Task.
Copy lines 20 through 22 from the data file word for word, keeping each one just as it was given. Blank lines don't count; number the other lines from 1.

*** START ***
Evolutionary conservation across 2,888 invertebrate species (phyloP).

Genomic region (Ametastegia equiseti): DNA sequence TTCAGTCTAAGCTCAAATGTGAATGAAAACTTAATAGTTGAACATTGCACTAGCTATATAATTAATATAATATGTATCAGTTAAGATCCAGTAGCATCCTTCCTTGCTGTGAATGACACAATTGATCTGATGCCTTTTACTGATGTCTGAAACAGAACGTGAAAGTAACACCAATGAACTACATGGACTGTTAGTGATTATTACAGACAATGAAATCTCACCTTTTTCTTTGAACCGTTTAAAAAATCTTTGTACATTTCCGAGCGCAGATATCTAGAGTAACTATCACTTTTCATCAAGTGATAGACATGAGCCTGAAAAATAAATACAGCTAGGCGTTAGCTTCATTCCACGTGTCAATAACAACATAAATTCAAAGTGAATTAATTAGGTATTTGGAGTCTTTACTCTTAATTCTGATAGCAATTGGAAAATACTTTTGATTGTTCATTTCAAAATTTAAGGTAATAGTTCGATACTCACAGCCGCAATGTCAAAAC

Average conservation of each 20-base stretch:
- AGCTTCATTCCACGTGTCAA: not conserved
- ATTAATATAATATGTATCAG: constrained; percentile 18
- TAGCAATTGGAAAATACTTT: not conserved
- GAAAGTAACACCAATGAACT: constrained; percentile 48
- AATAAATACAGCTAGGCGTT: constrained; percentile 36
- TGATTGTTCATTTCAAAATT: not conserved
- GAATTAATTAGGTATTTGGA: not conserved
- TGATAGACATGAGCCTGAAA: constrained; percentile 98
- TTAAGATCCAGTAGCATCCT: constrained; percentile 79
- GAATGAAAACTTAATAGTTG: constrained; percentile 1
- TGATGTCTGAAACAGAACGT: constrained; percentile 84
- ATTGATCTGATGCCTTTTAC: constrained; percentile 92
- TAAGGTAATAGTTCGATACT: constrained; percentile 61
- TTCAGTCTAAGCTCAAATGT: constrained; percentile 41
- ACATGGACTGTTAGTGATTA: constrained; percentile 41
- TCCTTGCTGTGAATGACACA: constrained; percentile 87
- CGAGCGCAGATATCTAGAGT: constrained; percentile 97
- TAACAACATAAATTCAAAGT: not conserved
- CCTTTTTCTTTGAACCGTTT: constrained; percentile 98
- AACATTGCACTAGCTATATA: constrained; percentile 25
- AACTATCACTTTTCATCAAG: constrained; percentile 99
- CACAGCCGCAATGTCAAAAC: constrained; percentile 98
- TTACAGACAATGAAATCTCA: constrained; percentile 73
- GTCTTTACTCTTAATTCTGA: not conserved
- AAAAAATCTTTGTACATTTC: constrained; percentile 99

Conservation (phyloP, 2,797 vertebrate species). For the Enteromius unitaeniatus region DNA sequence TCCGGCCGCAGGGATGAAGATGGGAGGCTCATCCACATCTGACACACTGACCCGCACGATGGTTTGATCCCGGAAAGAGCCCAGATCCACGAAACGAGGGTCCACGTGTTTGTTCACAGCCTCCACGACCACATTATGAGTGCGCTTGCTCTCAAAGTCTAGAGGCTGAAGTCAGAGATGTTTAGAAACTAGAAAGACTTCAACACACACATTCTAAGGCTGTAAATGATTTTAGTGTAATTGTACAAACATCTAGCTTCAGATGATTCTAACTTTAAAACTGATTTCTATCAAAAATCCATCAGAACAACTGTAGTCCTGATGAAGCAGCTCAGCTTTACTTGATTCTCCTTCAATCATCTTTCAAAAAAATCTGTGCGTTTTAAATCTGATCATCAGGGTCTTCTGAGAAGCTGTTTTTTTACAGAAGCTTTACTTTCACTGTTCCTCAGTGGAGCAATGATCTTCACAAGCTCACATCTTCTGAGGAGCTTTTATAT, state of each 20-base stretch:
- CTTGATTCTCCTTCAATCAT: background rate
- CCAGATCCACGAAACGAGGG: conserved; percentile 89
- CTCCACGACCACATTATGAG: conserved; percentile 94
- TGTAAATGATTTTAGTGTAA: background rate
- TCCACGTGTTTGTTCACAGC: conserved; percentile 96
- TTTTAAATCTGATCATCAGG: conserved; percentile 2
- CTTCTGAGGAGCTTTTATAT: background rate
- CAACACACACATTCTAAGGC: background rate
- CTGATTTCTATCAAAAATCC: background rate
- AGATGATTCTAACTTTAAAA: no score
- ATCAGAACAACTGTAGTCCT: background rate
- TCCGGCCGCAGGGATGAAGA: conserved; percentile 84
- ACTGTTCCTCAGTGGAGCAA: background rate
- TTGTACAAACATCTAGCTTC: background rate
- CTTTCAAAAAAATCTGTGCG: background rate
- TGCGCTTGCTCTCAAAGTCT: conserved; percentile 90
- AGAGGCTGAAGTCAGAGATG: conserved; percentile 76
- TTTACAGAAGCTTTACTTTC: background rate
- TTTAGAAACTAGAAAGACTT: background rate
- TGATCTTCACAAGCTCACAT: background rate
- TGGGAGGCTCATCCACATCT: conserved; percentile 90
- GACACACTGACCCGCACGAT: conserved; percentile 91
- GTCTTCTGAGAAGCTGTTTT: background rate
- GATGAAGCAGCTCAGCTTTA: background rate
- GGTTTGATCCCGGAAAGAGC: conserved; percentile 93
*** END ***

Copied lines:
- CGAGCGCAGATATCTAGAGT: constrained; percentile 97
- TAACAACATAAATTCAAAGT: not conserved
- CCTTTTTCTTTGAACCGTTT: constrained; percentile 98